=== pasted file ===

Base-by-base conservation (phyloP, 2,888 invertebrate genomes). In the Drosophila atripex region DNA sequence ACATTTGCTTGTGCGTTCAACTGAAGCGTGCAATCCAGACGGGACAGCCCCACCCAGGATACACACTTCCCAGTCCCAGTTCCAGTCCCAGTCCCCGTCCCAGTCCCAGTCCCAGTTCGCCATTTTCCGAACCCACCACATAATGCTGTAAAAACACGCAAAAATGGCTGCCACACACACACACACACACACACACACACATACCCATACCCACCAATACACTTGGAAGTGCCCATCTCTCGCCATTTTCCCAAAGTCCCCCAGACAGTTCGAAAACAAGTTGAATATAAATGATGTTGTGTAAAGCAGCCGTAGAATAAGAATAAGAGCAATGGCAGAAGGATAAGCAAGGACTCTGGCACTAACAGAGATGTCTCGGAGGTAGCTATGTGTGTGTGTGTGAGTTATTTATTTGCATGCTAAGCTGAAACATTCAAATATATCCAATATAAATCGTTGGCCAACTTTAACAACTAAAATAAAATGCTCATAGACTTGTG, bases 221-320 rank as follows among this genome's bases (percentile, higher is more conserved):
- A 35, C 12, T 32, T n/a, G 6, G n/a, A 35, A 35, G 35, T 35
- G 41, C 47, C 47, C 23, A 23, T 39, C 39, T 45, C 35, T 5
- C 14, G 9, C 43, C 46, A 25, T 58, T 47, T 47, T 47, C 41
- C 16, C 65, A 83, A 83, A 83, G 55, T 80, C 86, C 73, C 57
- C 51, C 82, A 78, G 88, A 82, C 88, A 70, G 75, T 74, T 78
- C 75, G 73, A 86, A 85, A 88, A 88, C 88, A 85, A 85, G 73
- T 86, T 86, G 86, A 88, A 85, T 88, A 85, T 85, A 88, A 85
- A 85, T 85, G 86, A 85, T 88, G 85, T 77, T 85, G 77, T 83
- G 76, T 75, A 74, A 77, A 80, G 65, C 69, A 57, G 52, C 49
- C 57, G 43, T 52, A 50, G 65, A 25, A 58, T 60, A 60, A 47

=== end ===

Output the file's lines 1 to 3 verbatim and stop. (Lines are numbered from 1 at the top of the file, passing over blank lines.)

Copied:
Base-by-base conservation (phyloP, 2,888 invertebrate genomes). In the Drosophila atripex region DNA sequence ACATTTGCTTGTGCGTTCAACTGAAGCGTGCAATCCAGACGGGACAGCCCCACCCAGGATACACACTTCCCAGTCCCAGTTCCAGTCCCAGTCCCCGTCCCAGTCCCAGTCCCAGTTCGCCATTTTCCGAACCCACCACATAATGCTGTAAAAACACGCAAAAATGGCTGCCACACACACACACACACACACACACACACATACCCATACCCACCAATACACTTGGAAGTGCCCATCTCTCGCCATTTTCCCAAAGTCCCCCAGACAGTTCGAAAACAAGTTGAATATAAATGATGTTGTGTAAAGCAGCCGTAGAATAAGAATAAGAGCAATGGCAGAAGGATAAGCAAGGACTCTGGCACTAACAGAGATGTCTCGGAGGTAGCTATGTGTGTGTGTGTGAGTTATTTATTTGCATGCTAAGCTGAAACATTCAAATATATCCAATATAAATCGTTGGCCAACTTTAACAACTAAAATAAAATGCTCATAGACTTGTG, bases 221-320 rank as follows among this genome's bases (percentile, higher is more conserved):
- A 35, C 12, T 32, T n/a, G 6, G n/a, A 35, A 35, G 35, T 35
- G 41, C 47, C 47, C 23, A 23, T 39, C 39, T 45, C 35, T 5